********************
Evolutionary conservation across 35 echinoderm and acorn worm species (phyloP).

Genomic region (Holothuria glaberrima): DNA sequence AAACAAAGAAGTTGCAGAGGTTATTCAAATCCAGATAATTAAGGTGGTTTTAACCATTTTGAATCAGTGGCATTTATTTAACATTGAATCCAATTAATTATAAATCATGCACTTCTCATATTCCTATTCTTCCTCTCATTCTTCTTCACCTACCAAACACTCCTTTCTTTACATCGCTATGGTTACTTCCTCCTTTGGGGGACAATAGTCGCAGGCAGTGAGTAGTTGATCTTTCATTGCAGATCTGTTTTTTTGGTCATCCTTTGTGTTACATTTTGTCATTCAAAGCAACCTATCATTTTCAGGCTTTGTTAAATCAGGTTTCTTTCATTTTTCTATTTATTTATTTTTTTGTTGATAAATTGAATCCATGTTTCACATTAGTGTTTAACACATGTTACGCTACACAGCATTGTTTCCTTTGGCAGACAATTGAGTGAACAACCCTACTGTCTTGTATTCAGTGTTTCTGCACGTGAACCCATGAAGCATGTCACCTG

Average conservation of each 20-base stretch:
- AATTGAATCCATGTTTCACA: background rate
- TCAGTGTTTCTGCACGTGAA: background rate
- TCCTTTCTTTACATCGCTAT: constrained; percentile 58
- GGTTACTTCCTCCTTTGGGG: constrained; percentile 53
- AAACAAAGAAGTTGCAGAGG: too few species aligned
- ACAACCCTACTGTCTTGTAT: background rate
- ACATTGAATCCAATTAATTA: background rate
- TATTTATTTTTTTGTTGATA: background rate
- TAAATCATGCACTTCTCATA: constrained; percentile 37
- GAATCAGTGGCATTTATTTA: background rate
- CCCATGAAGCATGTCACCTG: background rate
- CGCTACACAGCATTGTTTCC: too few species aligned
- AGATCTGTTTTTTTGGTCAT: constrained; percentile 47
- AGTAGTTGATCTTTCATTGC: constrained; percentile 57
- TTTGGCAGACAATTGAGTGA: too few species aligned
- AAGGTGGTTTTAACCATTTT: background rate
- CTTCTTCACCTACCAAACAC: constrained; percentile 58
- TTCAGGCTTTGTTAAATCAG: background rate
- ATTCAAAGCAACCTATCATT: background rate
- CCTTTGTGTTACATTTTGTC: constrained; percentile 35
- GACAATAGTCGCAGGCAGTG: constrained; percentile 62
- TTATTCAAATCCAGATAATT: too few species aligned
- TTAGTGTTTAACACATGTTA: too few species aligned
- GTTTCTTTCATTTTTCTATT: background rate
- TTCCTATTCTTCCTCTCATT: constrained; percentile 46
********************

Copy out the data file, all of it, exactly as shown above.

Evolutionary conservation across 35 echinoderm and acorn worm species (phyloP).

Genomic region (Holothuria glaberrima): DNA sequence AAACAAAGAAGTTGCAGAGGTTATTCAAATCCAGATAATTAAGGTGGTTTTAACCATTTTGAATCAGTGGCATTTATTTAACATTGAATCCAATTAATTATAAATCATGCACTTCTCATATTCCTATTCTTCCTCTCATTCTTCTTCACCTACCAAACACTCCTTTCTTTACATCGCTATGGTTACTTCCTCCTTTGGGGGACAATAGTCGCAGGCAGTGAGTAGTTGATCTTTCATTGCAGATCTGTTTTTTTGGTCATCCTTTGTGTTACATTTTGTCATTCAAAGCAACCTATCATTTTCAGGCTTTGTTAAATCAGGTTTCTTTCATTTTTCTATTTATTTATTTTTTTGTTGATAAATTGAATCCATGTTTCACATTAGTGTTTAACACATGTTACGCTACACAGCATTGTTTCCTTTGGCAGACAATTGAGTGAACAACCCTACTGTCTTGTATTCAGTGTTTCTGCACGTGAACCCATGAAGCATGTCACCTG

Average conservation of each 20-base stretch:
- AATTGAATCCATGTTTCACA: background rate
- TCAGTGTTTCTGCACGTGAA: background rate
- TCCTTTCTTTACATCGCTAT: constrained; percentile 58
- GGTTACTTCCTCCTTTGGGG: constrained; percentile 53
- AAACAAAGAAGTTGCAGAGG: too few species aligned
- ACAACCCTACTGTCTTGTAT: background rate
- ACATTGAATCCAATTAATTA: background rate
- TATTTATTTTTTTGTTGATA: background rate
- TAAATCATGCACTTCTCATA: constrained; percentile 37
- GAATCAGTGGCATTTATTTA: background rate
- CCCATGAAGCATGTCACCTG: background rate
- CGCTACACAGCATTGTTTCC: too few species aligned
- AGATCTGTTTTTTTGGTCAT: constrained; percentile 47
- AGTAGTTGATCTTTCATTGC: constrained; percentile 57
- TTTGGCAGACAATTGAGTGA: too few species aligned
- AAGGTGGTTTTAACCATTTT: background rate
- CTTCTTCACCTACCAAACAC: constrained; percentile 58
- TTCAGGCTTTGTTAAATCAG: background rate
- ATTCAAAGCAACCTATCATT: background rate
- CCTTTGTGTTACATTTTGTC: constrained; percentile 35
- GACAATAGTCGCAGGCAGTG: constrained; percentile 62
- TTATTCAAATCCAGATAATT: too few species aligned
- TTAGTGTTTAACACATGTTA: too few species aligned
- GTTTCTTTCATTTTTCTATT: background rate
- TTCCTATTCTTCCTCTCATT: constrained; percentile 46